DRAKE CURRICULUM The Drake Curriculum, required of all undergraduates, is designed to help students meet personal and professional goals as they acquire fundamental knowledge and abilities in ten Areas of Inquiry, including communication, critical thinking, artistic experience, historical consciousness, information and technology literacy, international and multicultural experiences, scientific and quantitative literacy, values and ethics and engaged citizenship. Students work closely with their academic advisers to craft a program of study in general education that prepares students for civic and professional leadership.

The Drake Curriculum also requires first-year seminars, which foster development of critical thinking and written and oral communication skills through a topical focus; and a Senior Capstone, in which students demonstrate the capacity to bring information, skills and ideas to bear on one project.

INTERNSHIPS & OPPORTUNITIES Sociology majors have internship experiences in private and public agencies related to career and academic goals. Each student works with a faculty member to insure the best possible learning. Such internships may take students into law offices, agencies such as the Department of Elder Affairs or Children and Family Services, probation offices, domestic violence centers, or personnel offices of private corporations. Through the internship, students have the opportunity to bring their academic understanding to focus in the world outside the University. Students can complete independent and faculty-collaborative research to present at regional and national conferences.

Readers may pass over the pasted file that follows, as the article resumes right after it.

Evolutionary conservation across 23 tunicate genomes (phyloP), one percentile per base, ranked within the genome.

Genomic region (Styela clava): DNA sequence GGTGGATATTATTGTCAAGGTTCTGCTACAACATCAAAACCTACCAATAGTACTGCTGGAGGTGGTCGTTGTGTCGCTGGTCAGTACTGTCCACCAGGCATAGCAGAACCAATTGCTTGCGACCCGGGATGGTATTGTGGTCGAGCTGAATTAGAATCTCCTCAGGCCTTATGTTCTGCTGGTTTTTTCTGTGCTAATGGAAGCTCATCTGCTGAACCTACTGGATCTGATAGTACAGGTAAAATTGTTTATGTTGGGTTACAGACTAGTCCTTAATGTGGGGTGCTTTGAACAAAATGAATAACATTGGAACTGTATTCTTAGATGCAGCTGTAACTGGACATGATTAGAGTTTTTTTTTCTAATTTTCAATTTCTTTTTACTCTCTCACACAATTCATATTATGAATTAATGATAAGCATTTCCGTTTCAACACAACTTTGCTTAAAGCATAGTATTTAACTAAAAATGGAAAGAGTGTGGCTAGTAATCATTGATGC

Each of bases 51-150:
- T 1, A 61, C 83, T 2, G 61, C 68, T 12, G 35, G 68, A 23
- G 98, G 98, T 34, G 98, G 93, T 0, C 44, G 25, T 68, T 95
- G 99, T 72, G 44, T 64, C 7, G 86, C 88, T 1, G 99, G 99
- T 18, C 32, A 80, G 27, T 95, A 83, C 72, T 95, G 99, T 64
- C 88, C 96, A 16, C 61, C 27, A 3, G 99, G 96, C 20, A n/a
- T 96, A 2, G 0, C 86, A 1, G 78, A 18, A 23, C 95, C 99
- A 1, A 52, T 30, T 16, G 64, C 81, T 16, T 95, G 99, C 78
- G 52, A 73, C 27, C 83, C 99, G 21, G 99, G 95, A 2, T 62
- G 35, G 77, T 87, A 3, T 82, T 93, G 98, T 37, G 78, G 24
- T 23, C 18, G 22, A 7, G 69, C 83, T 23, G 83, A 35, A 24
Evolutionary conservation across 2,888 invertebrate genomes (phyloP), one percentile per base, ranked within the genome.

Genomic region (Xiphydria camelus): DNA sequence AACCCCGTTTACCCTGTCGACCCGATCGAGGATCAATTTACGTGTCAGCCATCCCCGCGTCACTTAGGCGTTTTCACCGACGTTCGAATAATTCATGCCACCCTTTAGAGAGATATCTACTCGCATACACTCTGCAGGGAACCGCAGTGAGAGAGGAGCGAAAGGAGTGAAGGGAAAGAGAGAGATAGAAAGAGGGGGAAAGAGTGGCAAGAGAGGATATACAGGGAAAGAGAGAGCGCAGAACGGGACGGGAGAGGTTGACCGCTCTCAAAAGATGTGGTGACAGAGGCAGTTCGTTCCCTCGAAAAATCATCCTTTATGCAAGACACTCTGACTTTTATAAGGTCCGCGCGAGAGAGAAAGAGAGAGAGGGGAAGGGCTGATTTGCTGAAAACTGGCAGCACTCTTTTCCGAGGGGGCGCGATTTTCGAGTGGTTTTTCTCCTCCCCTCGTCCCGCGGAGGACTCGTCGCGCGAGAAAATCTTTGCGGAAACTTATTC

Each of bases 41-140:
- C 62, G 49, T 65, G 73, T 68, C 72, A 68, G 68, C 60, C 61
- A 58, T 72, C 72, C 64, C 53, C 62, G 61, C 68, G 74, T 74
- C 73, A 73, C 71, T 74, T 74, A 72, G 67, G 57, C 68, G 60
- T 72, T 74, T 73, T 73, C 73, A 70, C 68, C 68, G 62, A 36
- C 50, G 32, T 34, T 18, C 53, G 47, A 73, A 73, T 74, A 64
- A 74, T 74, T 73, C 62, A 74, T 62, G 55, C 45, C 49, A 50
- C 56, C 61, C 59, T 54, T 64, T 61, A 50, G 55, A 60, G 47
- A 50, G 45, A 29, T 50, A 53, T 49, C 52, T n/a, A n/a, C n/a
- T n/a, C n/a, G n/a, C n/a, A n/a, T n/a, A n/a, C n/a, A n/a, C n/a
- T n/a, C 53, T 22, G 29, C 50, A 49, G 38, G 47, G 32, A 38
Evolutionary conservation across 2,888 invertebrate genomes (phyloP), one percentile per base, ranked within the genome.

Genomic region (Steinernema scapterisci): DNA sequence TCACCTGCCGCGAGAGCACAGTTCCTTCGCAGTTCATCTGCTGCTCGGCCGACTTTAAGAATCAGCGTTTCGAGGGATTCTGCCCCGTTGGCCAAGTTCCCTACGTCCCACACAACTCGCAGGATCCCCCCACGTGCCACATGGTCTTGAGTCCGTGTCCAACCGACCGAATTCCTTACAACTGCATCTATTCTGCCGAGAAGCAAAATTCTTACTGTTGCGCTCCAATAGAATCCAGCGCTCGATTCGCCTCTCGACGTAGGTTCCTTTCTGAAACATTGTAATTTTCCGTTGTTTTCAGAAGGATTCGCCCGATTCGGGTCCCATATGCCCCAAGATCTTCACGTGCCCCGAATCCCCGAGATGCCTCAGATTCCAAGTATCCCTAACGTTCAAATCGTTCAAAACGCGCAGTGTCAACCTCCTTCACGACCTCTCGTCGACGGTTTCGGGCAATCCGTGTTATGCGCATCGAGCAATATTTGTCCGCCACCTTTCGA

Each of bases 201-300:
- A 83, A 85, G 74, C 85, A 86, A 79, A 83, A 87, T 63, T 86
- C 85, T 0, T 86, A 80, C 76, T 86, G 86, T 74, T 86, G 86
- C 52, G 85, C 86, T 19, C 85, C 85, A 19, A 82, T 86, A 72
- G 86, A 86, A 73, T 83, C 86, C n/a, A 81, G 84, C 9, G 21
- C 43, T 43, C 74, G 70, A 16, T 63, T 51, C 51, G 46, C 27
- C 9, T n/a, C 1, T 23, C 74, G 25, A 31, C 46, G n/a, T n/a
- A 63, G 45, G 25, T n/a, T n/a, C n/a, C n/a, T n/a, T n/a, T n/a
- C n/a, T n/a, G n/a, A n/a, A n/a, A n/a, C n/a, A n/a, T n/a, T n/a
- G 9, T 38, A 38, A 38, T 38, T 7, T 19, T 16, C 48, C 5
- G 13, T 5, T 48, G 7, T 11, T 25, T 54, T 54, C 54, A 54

A digital film-editing lab is available in Howard Hall for student digital video projects. The lab makes digital video cameras available to students and includes several Macintosh editing stations.

CAREER OPTIONS 

The major is excellent training for careers in law and public administration, medicine and public health, activism, social work, advertising and marketing, politics and public policy, business, banking, and consulting, to name just a few. Sociology students have used their work in sociology to enter government positions, primarily in areas of social policy. Other students pursue careers in the criminal justice system, including the FBI. Students also enter private business and management careers. Recent graduates have gone to graduate school in social work, business, law, paralegal studies, sociology, criminology, and anthropology. Sociology also helps you to become a more informed citizen and community member. A major in sociology is particularly well-suited to the student interested in shaping a career plan that reflects the details of his or her own past experiences, work, volunteer and socially responsible activities, and future aspirations.

HONORS Qualified students are invited to receive departmental honors. The McNurlen Award is given annually to the most outstanding senior sociology major, and the McNurlen Scholarship is given each year to the most outstanding junior sociology major. Sociology majors are eligible for membership in state, regional and national academic associations.

STUDENT ORGANIZATIONS AND ACTIVITIES Alpha Kappa Delta is a national honor society open to students who have completed 12 hours of sociology courses with an overall GPA of at least 3.0.

NOTED ALUMNI

  • Eric Torgerson, AS'93, account executive, Discount Mortgage Inc., Savage, MN
  • Tammy Ko Robinson, AS'96, director of SFAI's City Studio program and faculty in the School of Interdisciplinary Studies
  • Anne Wallestad, AS'98, President & CEO of BoardSource, Washington, DC